Three new trophies for the winners of the 2018 Henley Royal Regatta women’s coxless fours, pairs and double sculls were unveiled by Sir Steve Redgrave at Regatta Headquarters yesterday (Monday). The trophies have each been named after significant figures or events in the Regatta’s 179-year history and reflect the long-standing heritage and tradition of the Regatta.
The new events were officially introduced last year in 2017 with the winners just receiving medals. Sir Steve Redgrave, Chairman of the Regatta’s Committee of Management said, “We felt that introducing these three events last year was the right thing to do with the way that the sport is developing for women. The Stewards thought that there should be an equal amount of events for men and women. When we introduce an event, we normally let it evolve over 2/3 yeas before we introduce a trophy. We make sure that we are doing the right thing. After the reaction from the crowd last year after saying there weren’t any trophies, only medals, it focused my mind. We did look at phasing the trophies in over 3 years, one each year however the committee decided to have all three trophies and names this year.”
The trophies were designed and made by Ottewill Silversmiths in Kent who have previously worked with Henley Royal Regatta to restore trophies and to make a new base for the Grand Challenge Cup four years ago. The process of deciding on the designs went through many elements including a visit to the London Silver Vaults to look at other trophies. Sir Steve told us he helped on a couple of the trophies, commenting “They gave me a little hammer and chisel to work on them and I’ve watched the progress on the trophies by visiting the workshop on a regular basis.”
The Town Challenge Cup, for open women’s coxless fours, recalls the name of the trophy that was presented to coxed fours alongside The Grand Challenge Cup for eights at the very first Regatta in 1839 and annually thereafter until 1883, after which it was given in trust to the Henley Town and Visitors’ Regatta. The trophy features four handles offsetting them – looking like four blades coming out of it. Sir Steve commented, “I hope that the winners will each be able to get a hand on it to hold it up. It’s very heavy.”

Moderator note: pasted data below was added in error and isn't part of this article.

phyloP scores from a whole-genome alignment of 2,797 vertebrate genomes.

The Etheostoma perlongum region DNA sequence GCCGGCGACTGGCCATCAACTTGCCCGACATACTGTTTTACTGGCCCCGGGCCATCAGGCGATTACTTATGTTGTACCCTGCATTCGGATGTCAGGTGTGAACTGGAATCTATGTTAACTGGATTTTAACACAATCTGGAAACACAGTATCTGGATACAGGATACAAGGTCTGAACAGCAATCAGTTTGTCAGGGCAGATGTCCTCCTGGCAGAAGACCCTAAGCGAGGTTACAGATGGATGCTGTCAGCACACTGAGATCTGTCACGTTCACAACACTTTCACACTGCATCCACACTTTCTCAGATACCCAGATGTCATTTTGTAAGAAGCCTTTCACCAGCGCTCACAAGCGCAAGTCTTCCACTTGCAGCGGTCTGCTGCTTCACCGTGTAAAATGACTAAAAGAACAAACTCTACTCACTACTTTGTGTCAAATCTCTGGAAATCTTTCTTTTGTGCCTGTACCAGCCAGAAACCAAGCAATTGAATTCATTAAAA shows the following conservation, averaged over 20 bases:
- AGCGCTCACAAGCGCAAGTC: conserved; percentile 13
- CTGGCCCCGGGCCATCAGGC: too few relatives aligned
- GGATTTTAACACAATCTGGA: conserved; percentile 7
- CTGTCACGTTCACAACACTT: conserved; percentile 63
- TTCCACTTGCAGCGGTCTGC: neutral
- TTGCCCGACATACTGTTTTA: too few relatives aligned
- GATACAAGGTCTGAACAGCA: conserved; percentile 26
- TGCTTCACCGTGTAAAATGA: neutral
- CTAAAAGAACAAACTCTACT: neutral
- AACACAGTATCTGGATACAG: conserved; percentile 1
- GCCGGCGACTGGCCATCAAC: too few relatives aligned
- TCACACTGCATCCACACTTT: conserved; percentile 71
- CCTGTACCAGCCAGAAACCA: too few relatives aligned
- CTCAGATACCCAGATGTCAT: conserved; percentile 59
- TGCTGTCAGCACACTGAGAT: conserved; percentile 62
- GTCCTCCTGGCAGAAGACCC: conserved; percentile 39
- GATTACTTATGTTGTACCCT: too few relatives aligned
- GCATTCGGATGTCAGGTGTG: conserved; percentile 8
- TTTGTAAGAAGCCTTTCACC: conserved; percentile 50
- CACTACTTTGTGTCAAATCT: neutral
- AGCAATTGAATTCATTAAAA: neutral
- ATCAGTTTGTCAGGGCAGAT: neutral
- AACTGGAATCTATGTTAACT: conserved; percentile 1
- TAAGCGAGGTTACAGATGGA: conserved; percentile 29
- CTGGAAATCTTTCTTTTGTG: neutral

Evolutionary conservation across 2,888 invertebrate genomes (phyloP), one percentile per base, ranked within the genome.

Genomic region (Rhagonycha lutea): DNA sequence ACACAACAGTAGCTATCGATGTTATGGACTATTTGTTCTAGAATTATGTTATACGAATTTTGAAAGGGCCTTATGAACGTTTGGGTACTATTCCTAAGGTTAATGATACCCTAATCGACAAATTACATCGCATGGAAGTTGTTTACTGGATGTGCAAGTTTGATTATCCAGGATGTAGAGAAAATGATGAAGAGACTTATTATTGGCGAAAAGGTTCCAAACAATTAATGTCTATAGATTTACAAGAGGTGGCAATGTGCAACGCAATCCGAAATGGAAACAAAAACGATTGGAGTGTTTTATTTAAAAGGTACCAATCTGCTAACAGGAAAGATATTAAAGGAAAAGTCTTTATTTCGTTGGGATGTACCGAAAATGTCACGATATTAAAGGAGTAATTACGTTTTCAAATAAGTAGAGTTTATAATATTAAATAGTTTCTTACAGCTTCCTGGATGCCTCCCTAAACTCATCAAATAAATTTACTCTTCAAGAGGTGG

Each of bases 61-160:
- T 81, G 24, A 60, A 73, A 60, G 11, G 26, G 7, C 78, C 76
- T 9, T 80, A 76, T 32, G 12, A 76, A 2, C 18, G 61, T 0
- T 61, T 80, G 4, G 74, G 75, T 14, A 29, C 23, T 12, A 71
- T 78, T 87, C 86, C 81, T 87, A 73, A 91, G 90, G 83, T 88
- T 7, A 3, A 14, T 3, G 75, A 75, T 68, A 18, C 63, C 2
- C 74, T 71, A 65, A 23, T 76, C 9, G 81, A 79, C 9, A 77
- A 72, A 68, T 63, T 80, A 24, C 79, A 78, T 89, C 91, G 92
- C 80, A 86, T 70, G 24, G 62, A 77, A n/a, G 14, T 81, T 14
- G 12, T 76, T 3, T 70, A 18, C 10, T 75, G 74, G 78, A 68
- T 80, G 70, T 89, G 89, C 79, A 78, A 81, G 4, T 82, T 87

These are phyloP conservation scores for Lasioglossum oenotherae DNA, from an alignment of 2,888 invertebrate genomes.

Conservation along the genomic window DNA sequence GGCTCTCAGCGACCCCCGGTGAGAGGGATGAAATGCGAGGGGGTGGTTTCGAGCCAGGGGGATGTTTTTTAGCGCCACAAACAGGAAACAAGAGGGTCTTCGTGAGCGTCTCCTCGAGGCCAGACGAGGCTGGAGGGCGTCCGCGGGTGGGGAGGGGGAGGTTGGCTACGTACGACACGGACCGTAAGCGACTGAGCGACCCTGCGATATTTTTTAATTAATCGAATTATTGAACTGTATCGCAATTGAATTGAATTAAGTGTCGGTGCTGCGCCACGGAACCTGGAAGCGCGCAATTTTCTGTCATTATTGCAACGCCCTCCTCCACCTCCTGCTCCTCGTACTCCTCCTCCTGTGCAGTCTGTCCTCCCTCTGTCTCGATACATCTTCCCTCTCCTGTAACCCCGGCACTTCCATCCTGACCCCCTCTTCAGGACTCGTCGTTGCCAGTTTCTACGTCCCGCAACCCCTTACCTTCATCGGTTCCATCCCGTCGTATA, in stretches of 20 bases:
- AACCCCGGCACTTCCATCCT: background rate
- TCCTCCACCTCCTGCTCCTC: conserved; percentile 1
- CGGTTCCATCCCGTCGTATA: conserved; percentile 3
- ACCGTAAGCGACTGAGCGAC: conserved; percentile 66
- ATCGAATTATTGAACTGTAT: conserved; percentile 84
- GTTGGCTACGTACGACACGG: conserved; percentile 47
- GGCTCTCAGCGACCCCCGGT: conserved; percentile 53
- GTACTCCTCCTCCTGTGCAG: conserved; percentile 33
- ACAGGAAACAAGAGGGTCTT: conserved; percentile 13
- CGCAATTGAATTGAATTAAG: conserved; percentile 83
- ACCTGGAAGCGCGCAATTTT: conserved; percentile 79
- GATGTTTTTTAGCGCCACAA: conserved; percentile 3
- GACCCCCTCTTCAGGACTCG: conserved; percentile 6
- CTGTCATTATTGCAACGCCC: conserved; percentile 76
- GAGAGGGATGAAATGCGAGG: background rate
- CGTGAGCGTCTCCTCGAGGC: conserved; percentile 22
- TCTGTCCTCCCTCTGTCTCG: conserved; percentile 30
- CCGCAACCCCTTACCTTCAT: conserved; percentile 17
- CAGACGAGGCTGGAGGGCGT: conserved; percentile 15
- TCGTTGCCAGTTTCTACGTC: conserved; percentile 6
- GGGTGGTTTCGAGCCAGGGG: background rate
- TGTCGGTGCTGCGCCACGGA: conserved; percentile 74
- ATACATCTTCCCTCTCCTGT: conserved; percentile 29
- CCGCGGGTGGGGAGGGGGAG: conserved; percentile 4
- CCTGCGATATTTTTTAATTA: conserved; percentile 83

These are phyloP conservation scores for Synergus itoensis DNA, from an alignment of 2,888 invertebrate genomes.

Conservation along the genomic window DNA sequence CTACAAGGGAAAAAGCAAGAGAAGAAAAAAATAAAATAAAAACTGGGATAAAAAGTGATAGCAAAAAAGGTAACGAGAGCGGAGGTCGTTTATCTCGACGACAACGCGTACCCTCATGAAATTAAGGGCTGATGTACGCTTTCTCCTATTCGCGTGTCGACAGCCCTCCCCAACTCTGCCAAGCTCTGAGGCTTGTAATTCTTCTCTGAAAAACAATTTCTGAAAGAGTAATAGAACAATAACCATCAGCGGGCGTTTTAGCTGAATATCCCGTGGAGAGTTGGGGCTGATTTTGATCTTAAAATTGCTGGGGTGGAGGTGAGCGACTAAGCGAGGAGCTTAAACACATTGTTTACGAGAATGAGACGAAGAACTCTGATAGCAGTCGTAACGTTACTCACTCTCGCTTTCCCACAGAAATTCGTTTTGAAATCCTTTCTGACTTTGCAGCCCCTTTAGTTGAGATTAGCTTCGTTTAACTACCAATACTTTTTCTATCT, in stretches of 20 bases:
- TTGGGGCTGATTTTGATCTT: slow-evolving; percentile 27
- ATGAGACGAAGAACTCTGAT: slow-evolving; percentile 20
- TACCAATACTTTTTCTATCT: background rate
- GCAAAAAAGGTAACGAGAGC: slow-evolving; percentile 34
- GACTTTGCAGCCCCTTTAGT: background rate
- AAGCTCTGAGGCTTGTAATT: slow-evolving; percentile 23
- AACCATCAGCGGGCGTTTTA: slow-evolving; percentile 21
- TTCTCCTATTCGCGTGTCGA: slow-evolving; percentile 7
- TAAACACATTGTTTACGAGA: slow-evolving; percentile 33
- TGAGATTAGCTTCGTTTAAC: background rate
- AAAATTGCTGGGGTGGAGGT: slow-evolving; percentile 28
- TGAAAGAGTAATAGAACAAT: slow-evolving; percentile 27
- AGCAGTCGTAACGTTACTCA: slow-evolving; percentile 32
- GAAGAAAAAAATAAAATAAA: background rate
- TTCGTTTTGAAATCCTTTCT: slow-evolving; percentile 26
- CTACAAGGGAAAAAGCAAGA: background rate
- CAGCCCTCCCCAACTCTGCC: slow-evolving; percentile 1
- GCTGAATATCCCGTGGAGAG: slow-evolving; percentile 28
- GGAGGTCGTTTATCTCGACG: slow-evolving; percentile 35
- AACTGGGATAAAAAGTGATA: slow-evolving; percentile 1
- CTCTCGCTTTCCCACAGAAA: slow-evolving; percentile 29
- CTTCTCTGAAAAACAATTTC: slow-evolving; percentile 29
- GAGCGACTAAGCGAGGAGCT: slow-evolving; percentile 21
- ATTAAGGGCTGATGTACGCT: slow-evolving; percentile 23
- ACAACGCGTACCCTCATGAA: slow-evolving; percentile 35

The Hambleden Pairs Challenge Cup, for open women’s coxless pairs, commemorates the trophy presented for the pairs event at the Royal Henley Peace Regatta in 1919 by Viscount Hambleden. In 1924, he allowed a portion of his land on the Berkshire bank by the Start line to be trimmed to enable the creation of the Straight Course on which the Regatta is still raced today. In addition to the trophy, both members of the winning crew will receive presentation miniatures, instead of medals.
The Stonor Challenge Trophy, for open women’s double sculls, commemorates Thomas Stonor (later Lord Camoys), who chaired the meeting in 1839 at which the Regatta was founded. Stonor went on to become one of the Regatta’s very first Stewards. In the centre of the trophy are the goddesses of Isis and Tamesis which are featured on some of the Regatta medals and the design represents the swirl of the water when rowers pull the blade out of the water. Sir Steve said, “The Stonor family have been involved in the Regatta since the start. There’s been a Stonor in our history almost right the way through up to the present day. Tom Stonor was very pleased when we told him.”
Sir Steve concluded by saying, “There’s a lot of work gone into them and the committee are all very excited about them. I think they look rather stunning and look a bit different than the normal trophies that we have. We are very pleased with them and certainly add to our great portfolio.” Asked who will be presenting the trophies this year, Sir Steve replied, “I can’t tell you as the Stewards don’t know yet but I can tell you it is someone from the rowing world that everyone knows.”
Henley Royal Regatta takes place between 4–8 July. All five days of the Regatta can be watched live and on demand on YouTube at www.youtube.com/user/HenleyRoyalRegatta